In addition to the nodejs sever, I have also tried PHP as many examples seem to illustrate that. Again, unless I close the connection, this exhibits the same behavior as already mentioned. Im surprised nobody else has had problems like this? Or am I just doing something completely wrong? – Dan Oct 23 '12 at 13:34
1  
1  
i wonder if its something wrong with my server or firewall configuration. i can't believe none of the demos that have been written work. someone else would have got this problem by now surely. anyone have any ideas what to look for configuration wise? everything seems to work ok in a simple telnet session – Dan Oct 29 '12 at 17:30
up vote 20 down vote accepted

cracked it! :)

Thanks to some help from Tom Kersten who helped me with testing. Turns out the code isnt the problem.

Be warned.. if your client uses any kind of anti-virus software which intercepts web requests, it may cause problems here. In this case, Sophos Endpoint Security, which provides enterprise grade anti-virus and firewall protection has a feature called web protection. Within this features is an option to scan downloads; it seems that the SSE connection is treated as a download and thus not released to the browser until the connection is closed and the stream received to scan. Disabling this option cures the problem. I have submitted a bug report but other anti-virus systems may do the same.

thanks for your suggestions and help everyone :)

share|improve this answer

http://www.w3.org/TR/eventsource/#parsing-an-event-stream

Since connections established to remote servers for such resources are expected to be long-lived, UAs should ensure that appropriate buffering is used. In particular, while line buffering with lines are defined to end with a single U+000A LINE FEED (LF) character is safe, block buffering or line buffering with different expected line endings can cause delays in event dispatch.

Try to play with line endings ("\r\n" instead of "\n").

http://www.w3.org/TR/eventsource/#notes

Authors are also cautioned that HTTP chunking can have unexpected negative effects on the reliability of this protocol. Where possible, chunking should be disabled for serving event streams unless the rate of messages is high enough for this not to matter.

share|improve this answer
    
thanks for the suggestion victor; changing the line terminators makes no difference. the same issue still occurs if i stop the chunking. – Dan Oct 26 '12 at 14:24

I modified your server-side script, which 'seems' partly works for Chrome.
But the connection break for every 2 broadcast & only 1 can be shown on client.

Firefox works for 1st broadcast and stop by this error:

Error: The connection to /sse was interrupted while the page was loading.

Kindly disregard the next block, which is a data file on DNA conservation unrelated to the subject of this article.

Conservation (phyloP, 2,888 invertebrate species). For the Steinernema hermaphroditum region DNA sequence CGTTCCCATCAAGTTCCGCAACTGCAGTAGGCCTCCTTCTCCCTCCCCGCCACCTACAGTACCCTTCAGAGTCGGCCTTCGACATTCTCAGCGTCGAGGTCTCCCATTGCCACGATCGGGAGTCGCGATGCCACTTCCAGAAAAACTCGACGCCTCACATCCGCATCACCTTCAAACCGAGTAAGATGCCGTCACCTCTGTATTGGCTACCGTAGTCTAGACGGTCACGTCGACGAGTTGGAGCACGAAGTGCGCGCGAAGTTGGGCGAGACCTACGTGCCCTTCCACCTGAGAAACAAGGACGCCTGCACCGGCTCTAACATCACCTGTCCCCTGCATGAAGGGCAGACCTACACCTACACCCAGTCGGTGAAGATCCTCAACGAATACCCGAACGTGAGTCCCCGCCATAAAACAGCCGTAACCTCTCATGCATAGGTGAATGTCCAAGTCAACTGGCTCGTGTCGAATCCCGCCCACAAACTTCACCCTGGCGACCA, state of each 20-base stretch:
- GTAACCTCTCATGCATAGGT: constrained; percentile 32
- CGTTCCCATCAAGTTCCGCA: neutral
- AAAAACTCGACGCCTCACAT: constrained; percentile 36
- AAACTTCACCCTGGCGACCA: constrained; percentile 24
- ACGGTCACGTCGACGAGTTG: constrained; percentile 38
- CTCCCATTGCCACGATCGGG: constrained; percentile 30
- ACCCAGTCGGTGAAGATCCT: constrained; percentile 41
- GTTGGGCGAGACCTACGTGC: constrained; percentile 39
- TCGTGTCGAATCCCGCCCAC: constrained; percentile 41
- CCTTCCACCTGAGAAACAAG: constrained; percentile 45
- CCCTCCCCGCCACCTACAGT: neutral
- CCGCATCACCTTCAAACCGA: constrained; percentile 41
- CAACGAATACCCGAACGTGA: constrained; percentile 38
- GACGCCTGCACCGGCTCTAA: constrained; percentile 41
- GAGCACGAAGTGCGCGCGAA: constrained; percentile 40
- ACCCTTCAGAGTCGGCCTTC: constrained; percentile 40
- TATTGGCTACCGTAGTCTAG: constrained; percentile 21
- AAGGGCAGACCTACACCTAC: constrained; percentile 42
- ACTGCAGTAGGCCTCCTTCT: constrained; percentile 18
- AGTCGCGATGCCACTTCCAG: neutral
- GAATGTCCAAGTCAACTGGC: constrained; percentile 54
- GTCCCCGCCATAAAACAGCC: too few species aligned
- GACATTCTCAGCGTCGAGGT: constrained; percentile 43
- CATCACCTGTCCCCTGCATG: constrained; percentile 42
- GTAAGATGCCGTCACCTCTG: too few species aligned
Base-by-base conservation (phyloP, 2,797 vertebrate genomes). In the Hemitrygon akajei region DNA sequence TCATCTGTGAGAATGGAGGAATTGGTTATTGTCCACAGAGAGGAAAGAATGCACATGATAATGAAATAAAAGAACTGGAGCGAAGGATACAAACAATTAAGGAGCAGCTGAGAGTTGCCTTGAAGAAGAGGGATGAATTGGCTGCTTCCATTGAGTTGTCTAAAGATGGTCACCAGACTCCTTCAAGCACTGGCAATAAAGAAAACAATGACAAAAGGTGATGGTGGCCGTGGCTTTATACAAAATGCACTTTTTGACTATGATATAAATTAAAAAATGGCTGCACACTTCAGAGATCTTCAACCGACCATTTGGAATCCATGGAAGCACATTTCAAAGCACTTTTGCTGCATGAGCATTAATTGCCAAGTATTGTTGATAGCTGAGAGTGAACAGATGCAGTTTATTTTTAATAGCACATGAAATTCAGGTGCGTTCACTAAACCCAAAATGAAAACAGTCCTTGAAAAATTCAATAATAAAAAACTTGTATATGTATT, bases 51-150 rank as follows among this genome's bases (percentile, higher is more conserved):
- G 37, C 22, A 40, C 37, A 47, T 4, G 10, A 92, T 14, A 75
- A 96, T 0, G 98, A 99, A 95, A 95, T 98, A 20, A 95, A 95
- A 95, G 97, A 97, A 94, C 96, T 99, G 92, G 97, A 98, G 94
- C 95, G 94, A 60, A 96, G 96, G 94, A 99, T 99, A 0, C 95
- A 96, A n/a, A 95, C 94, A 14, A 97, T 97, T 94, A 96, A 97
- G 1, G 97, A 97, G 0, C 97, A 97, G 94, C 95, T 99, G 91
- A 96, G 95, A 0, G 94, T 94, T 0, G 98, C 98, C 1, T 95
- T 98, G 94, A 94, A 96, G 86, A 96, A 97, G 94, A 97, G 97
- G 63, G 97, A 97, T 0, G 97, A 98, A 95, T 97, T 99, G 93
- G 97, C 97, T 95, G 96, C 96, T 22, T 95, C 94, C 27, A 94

And Chrome will try to reconnect and received 3rd broadcast.

I think it's related to firewall setting too but can't explain why sometime will works.

Note: For event listener of response (line 10), 'close' & 'end' have different result,
You can try it and my result is [close: 1 success/2 broadcast] & [end: 1 success/8 broadcast]

var http = require('http'), fs = require('fs'), requests = [];

var server = http.Server(function(req, res) {
  var clientIP = req.socket.remoteAddress;
  var clientPort = req.socket.remotePort;
  if (req.url == '/sse') {
    var allClient="";for(var i=0;i<requests.length;i++){allClient+=requests[i].ip+":"+requests[i].port+";";}
    if(allClient.indexOf(clientIP+":"+clientPort)<0){
      requests.push({ip:clientIP, port:clientPort, res:res});
      res.on('close', function() {
        console.log("client " + clientIP + ":" + clientPort + " died");
        for(var i=requests.length -1; i>=0; i--) {
          if ((requests[i].ip == clientIP) && (requests[i].port == clientPort)) {
            requests.splice(i, 1);
          }
        }
      });
    }
  }else{
    res.writeHead(200, {'Content-Type': 'text/html'});
    res.write(fs.readFileSync('./test.html'));
    res.end();
  }
});
server.listen(80);

setInterval(function test() {
  broadcast('poll', "test message");
}, 500);

var broadcastCount=0;
 function broadcast(rtype, msg) {
    if(!requests.length)return;
    broadcastCount++;
    var lines = msg.split("\n");
    for(var i = requests.length - 1; i >= 0; i--) {
        requests[i].res.writeHead(200, {
            'Content-Type': 'text/event-stream',
            'Cache-Control': 'no-cache',
            'Connection': 'keep-alive'
        });
        requests[i].res.write("event: " + rtype + "\n");
        for(var j = 0; j < lines.length; j++) {
            if(lines[j]) {
                requests[i].res.write("data: " + lines[j] + "\n");
            }
        }
        requests[i].res.write("data: Count\: " + broadcastCount + "\n");
        requests[i].res.write("\n");
    }
    console.log("Broadcasted " + broadcastCount + " times to " + requests.length + " user(s).");
 }
share|improve this answer